After passing out of the hands of the Andersons, this mill
property fell into the hands of Captain Robt. Meriwether, a member
of another quite prominent family, which figures in the history of
Georgia, as well as in that of this State. He it was that gave
material aid in establishing a school at Curryton, a village five
miles from the mill, and named in honor of Joel Curry, who donated
the lands, and otherwise aided in establishing two academies, male
and female, the former under the management of a distinguished
teacher, James Leslie.
This Captain Meriwether, when quite young, went as a soldier
to the Seminole War, and after his return established himself as a
successful planter in Martinstown, whence he removed to the Ware
place in the fork, only going to Curryton to educate his children
and build up a school. In company with Dr. Hugh A. Shaw, who was
another founder and trustee of the Curryton Schools, and a popular
and successful practitioner of medicine in that community, he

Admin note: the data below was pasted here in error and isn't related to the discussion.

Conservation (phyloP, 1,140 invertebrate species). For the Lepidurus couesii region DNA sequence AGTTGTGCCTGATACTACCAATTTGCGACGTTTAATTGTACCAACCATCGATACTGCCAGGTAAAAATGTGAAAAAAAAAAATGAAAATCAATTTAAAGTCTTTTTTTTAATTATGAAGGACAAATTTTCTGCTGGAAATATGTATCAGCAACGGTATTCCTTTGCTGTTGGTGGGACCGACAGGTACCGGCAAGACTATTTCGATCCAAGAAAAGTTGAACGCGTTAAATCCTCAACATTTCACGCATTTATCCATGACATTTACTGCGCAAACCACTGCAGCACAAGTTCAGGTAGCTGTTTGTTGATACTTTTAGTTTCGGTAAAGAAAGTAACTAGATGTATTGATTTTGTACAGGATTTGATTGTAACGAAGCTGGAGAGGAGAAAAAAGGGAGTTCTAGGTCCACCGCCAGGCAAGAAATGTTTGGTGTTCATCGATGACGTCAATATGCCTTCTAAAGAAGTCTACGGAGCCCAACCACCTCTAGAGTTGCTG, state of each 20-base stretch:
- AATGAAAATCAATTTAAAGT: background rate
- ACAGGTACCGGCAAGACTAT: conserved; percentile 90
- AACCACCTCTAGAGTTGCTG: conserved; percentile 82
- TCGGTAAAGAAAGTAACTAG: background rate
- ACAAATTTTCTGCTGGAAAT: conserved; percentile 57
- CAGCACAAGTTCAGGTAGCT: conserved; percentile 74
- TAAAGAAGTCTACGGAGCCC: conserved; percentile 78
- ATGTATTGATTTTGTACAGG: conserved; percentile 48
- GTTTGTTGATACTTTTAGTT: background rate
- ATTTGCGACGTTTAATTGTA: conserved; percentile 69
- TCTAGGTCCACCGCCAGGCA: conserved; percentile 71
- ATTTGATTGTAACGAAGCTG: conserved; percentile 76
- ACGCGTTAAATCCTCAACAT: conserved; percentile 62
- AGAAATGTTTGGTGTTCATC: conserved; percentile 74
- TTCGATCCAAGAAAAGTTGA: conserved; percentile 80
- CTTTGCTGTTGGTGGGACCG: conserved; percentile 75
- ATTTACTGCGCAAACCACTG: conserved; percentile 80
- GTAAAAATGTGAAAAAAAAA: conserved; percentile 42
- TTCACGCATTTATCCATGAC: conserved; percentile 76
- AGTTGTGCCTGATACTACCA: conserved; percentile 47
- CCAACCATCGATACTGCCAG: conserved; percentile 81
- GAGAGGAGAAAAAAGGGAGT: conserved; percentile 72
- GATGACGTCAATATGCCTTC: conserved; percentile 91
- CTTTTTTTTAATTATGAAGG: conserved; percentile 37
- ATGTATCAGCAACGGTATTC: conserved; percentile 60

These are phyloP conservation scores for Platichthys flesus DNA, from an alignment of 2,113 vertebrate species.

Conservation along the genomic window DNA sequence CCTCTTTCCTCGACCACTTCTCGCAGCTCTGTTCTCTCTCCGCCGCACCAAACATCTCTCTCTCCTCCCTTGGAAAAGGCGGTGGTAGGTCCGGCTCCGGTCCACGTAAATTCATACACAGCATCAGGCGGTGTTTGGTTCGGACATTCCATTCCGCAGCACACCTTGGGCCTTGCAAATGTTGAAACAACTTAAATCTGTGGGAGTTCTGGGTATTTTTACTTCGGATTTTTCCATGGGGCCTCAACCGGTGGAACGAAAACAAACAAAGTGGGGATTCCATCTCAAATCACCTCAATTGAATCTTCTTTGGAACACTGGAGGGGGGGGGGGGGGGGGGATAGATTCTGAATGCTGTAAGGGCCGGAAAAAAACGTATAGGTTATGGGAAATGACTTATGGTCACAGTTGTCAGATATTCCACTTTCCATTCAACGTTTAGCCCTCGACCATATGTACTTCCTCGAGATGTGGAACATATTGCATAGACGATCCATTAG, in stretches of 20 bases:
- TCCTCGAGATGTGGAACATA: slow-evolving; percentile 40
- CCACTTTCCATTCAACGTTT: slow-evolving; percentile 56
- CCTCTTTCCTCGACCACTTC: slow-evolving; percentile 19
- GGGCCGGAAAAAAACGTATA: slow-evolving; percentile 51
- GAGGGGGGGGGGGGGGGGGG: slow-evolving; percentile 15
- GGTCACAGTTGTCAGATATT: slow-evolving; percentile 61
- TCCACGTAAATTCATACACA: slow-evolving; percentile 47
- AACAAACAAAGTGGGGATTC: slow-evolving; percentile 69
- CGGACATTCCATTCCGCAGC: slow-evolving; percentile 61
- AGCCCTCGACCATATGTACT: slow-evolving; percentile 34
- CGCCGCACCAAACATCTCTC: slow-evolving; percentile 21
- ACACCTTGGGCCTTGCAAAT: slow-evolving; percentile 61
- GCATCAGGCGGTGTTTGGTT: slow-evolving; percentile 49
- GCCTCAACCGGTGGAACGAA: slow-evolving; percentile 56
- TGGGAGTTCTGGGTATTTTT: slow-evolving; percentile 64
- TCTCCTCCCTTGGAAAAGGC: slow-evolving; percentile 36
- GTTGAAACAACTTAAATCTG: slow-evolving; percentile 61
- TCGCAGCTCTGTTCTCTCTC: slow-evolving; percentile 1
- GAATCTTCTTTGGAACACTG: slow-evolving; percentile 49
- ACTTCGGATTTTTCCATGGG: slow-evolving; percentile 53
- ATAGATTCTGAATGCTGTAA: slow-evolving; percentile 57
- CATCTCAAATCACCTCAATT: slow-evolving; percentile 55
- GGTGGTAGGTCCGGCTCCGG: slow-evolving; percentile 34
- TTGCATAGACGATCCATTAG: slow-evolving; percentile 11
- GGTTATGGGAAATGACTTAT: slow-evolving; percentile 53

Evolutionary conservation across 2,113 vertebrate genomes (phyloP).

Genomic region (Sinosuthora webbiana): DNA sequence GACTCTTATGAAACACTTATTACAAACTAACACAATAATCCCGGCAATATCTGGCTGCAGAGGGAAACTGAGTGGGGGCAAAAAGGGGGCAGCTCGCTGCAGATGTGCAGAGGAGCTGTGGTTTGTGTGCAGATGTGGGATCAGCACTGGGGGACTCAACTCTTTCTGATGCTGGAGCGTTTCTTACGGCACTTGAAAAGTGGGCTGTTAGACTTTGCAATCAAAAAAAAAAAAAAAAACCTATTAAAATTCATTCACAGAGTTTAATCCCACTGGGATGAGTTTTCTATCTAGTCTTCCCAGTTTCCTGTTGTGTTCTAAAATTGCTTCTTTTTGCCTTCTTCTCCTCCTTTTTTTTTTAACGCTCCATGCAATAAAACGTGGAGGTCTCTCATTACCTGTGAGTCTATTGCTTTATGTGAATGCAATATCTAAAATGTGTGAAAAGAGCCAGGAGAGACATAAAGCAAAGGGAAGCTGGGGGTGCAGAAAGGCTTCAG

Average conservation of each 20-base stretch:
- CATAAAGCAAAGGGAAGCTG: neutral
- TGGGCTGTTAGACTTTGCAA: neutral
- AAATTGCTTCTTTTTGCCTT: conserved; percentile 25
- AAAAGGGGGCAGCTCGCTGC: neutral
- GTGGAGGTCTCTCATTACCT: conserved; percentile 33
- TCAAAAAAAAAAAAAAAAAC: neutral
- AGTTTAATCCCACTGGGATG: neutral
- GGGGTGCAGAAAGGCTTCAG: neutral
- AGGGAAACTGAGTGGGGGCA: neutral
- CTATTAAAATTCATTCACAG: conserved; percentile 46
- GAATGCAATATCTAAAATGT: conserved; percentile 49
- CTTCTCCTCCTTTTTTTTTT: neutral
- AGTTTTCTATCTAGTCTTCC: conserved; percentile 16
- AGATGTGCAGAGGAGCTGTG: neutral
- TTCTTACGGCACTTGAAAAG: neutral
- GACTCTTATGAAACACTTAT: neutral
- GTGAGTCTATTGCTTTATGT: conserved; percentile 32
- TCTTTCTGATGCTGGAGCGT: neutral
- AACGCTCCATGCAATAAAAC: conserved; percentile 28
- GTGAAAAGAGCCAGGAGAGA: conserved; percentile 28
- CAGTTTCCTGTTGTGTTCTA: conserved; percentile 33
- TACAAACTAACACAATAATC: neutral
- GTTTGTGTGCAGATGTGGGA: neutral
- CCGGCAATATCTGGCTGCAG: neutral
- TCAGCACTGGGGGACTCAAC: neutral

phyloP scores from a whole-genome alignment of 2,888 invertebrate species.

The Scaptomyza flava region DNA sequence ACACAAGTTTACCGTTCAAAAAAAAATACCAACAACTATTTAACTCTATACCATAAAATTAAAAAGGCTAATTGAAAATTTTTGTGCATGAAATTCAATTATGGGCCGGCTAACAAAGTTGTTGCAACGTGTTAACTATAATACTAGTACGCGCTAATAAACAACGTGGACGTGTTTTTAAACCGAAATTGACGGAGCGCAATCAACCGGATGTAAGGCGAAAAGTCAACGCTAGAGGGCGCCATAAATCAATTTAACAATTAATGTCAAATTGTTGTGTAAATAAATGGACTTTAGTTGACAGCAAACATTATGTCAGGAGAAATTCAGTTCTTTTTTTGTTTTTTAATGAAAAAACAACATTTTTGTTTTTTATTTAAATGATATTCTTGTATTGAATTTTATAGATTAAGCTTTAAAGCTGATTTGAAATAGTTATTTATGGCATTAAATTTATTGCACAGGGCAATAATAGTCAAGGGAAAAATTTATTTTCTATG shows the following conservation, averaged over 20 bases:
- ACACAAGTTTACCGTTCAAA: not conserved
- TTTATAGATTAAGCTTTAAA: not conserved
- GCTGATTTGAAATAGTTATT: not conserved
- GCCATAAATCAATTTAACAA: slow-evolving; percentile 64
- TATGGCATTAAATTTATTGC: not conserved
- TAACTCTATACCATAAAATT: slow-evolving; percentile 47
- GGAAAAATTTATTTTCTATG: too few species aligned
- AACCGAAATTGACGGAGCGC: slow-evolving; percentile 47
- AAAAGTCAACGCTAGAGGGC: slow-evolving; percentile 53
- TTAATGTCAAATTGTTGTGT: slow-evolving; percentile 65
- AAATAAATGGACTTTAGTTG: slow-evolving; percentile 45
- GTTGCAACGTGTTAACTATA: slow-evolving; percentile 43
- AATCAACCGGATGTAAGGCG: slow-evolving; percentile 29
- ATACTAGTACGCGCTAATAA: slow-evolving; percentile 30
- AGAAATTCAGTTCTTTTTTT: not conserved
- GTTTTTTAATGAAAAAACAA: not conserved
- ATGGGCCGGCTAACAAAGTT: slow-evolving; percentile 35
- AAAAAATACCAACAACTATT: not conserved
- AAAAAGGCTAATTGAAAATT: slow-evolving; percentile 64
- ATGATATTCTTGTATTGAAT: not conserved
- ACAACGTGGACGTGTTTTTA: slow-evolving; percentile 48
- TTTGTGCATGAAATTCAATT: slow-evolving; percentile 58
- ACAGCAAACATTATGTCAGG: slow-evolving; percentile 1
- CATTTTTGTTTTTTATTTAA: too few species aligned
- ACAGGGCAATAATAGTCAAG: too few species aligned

remodeled and rebuilt the Anderson mill at considerable cost, but
which still stands as a work of the energy, enterprise, and
industry of these two men.
While writing of Captain Meriwether, it may be mentioned that
he was the first who raised a company and went to Charleston after
Secession and aided with Gregg's regiment, of which his company
formed a part, in the reduction of Fort Sumter. He afterwards went
to Virginia with that famous regiment, and returned home after the
expiration of the term of enlistment (six months) to form another
company. Later on he re-entered the service and surrendered as
Major of the Reserves.
Mortified at defeat, he resolved never to pay tribute to the
victors; he sold out his possessions and with his family sailed to
Brazil, where he, at last accounts, was still living, and engaged
with his sons in coffee growing.